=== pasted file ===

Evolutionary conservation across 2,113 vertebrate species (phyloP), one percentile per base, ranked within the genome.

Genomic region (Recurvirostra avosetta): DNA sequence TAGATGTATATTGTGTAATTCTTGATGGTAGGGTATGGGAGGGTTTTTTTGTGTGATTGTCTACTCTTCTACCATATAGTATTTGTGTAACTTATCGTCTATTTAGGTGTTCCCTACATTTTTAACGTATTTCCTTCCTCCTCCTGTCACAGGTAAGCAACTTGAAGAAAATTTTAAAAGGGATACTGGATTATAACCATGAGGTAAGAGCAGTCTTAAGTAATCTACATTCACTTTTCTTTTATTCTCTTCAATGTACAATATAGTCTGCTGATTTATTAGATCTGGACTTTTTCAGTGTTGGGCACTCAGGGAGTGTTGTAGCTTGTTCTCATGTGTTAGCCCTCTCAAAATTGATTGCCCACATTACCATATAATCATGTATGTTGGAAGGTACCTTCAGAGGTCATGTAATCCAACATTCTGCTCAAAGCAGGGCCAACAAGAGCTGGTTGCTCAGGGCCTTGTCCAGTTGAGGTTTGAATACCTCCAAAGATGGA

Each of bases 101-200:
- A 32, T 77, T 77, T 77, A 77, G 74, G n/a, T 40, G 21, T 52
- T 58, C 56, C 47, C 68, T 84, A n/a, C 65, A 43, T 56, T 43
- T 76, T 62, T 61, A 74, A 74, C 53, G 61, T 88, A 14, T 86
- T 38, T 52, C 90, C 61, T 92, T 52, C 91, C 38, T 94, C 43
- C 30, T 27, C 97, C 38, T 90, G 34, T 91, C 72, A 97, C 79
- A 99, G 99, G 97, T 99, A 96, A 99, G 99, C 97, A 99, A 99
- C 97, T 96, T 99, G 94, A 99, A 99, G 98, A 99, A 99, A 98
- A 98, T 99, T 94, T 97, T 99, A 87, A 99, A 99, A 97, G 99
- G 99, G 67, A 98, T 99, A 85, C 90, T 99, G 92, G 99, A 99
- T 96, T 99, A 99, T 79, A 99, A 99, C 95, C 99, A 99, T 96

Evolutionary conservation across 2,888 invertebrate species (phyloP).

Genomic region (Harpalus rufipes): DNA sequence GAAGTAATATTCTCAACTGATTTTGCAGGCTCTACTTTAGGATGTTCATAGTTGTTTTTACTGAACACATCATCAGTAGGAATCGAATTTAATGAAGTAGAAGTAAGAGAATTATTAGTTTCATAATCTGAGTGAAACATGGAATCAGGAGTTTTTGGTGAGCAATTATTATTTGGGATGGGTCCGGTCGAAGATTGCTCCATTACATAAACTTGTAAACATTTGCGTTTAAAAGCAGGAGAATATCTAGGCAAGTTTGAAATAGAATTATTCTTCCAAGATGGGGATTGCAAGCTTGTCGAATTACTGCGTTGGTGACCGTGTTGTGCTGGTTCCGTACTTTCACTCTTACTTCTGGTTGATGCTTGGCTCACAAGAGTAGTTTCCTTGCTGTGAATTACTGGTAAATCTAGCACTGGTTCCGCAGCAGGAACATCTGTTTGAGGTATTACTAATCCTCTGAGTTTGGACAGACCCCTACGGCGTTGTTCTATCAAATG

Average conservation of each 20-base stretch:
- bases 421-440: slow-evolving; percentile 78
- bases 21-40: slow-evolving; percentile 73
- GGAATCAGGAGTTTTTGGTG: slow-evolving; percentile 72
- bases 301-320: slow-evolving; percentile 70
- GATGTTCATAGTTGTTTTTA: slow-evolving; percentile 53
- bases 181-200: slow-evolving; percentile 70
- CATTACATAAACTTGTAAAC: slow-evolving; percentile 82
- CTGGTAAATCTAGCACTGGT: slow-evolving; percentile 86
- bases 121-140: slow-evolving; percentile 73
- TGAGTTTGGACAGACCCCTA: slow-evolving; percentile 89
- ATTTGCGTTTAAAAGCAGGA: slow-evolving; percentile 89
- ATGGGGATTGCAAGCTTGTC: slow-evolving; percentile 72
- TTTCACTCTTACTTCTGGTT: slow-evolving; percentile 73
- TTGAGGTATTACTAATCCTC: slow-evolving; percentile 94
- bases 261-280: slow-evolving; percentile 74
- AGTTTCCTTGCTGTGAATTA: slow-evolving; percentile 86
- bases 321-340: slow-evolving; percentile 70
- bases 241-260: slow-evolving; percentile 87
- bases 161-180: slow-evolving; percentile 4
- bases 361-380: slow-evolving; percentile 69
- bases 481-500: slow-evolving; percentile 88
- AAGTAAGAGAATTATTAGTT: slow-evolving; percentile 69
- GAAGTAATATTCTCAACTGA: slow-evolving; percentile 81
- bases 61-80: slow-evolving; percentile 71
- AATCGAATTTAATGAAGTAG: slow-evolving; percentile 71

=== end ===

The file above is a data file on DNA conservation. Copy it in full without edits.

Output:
Evolutionary conservation across 2,113 vertebrate species (phyloP), one percentile per base, ranked within the genome.

Genomic region (Recurvirostra avosetta): DNA sequence TAGATGTATATTGTGTAATTCTTGATGGTAGGGTATGGGAGGGTTTTTTTGTGTGATTGTCTACTCTTCTACCATATAGTATTTGTGTAACTTATCGTCTATTTAGGTGTTCCCTACATTTTTAACGTATTTCCTTCCTCCTCCTGTCACAGGTAAGCAACTTGAAGAAAATTTTAAAAGGGATACTGGATTATAACCATGAGGTAAGAGCAGTCTTAAGTAATCTACATTCACTTTTCTTTTATTCTCTTCAATGTACAATATAGTCTGCTGATTTATTAGATCTGGACTTTTTCAGTGTTGGGCACTCAGGGAGTGTTGTAGCTTGTTCTCATGTGTTAGCCCTCTCAAAATTGATTGCCCACATTACCATATAATCATGTATGTTGGAAGGTACCTTCAGAGGTCATGTAATCCAACATTCTGCTCAAAGCAGGGCCAACAAGAGCTGGTTGCTCAGGGCCTTGTCCAGTTGAGGTTTGAATACCTCCAAAGATGGA

Each of bases 101-200:
- A 32, T 77, T 77, T 77, A 77, G 74, G n/a, T 40, G 21, T 52
- T 58, C 56, C 47, C 68, T 84, A n/a, C 65, A 43, T 56, T 43
- T 76, T 62, T 61, A 74, A 74, C 53, G 61, T 88, A 14, T 86
- T 38, T 52, C 90, C 61, T 92, T 52, C 91, C 38, T 94, C 43
- C 30, T 27, C 97, C 38, T 90, G 34, T 91, C 72, A 97, C 79
- A 99, G 99, G 97, T 99, A 96, A 99, G 99, C 97, A 99, A 99
- C 97, T 96, T 99, G 94, A 99, A 99, G 98, A 99, A 99, A 98
- A 98, T 99, T 94, T 97, T 99, A 87, A 99, A 99, A 97, G 99
- G 99, G 67, A 98, T 99, A 85, C 90, T 99, G 92, G 99, A 99
- T 96, T 99, A 99, T 79, A 99, A 99, C 95, C 99, A 99, T 96

Evolutionary conservation across 2,888 invertebrate species (phyloP).

Genomic region (Harpalus rufipes): DNA sequence GAAGTAATATTCTCAACTGATTTTGCAGGCTCTACTTTAGGATGTTCATAGTTGTTTTTACTGAACACATCATCAGTAGGAATCGAATTTAATGAAGTAGAAGTAAGAGAATTATTAGTTTCATAATCTGAGTGAAACATGGAATCAGGAGTTTTTGGTGAGCAATTATTATTTGGGATGGGTCCGGTCGAAGATTGCTCCATTACATAAACTTGTAAACATTTGCGTTTAAAAGCAGGAGAATATCTAGGCAAGTTTGAAATAGAATTATTCTTCCAAGATGGGGATTGCAAGCTTGTCGAATTACTGCGTTGGTGACCGTGTTGTGCTGGTTCCGTACTTTCACTCTTACTTCTGGTTGATGCTTGGCTCACAAGAGTAGTTTCCTTGCTGTGAATTACTGGTAAATCTAGCACTGGTTCCGCAGCAGGAACATCTGTTTGAGGTATTACTAATCCTCTGAGTTTGGACAGACCCCTACGGCGTTGTTCTATCAAATG

Average conservation of each 20-base stretch:
- bases 421-440: slow-evolving; percentile 78
- bases 21-40: slow-evolving; percentile 73
- GGAATCAGGAGTTTTTGGTG: slow-evolving; percentile 72
- bases 301-320: slow-evolving; percentile 70
- GATGTTCATAGTTGTTTTTA: slow-evolving; percentile 53
- bases 181-200: slow-evolving; percentile 70
- CATTACATAAACTTGTAAAC: slow-evolving; percentile 82
- CTGGTAAATCTAGCACTGGT: slow-evolving; percentile 86
- bases 121-140: slow-evolving; percentile 73
- TGAGTTTGGACAGACCCCTA: slow-evolving; percentile 89
- ATTTGCGTTTAAAAGCAGGA: slow-evolving; percentile 89
- ATGGGGATTGCAAGCTTGTC: slow-evolving; percentile 72
- TTTCACTCTTACTTCTGGTT: slow-evolving; percentile 73
- TTGAGGTATTACTAATCCTC: slow-evolving; percentile 94
- bases 261-280: slow-evolving; percentile 74
- AGTTTCCTTGCTGTGAATTA: slow-evolving; percentile 86
- bases 321-340: slow-evolving; percentile 70
- bases 241-260: slow-evolving; percentile 87
- bases 161-180: slow-evolving; percentile 4
- bases 361-380: slow-evolving; percentile 69
- bases 481-500: slow-evolving; percentile 88
- AAGTAAGAGAATTATTAGTT: slow-evolving; percentile 69
- GAAGTAATATTCTCAACTGA: slow-evolving; percentile 81
- bases 61-80: slow-evolving; percentile 71
- AATCGAATTTAATGAAGTAG: slow-evolving; percentile 71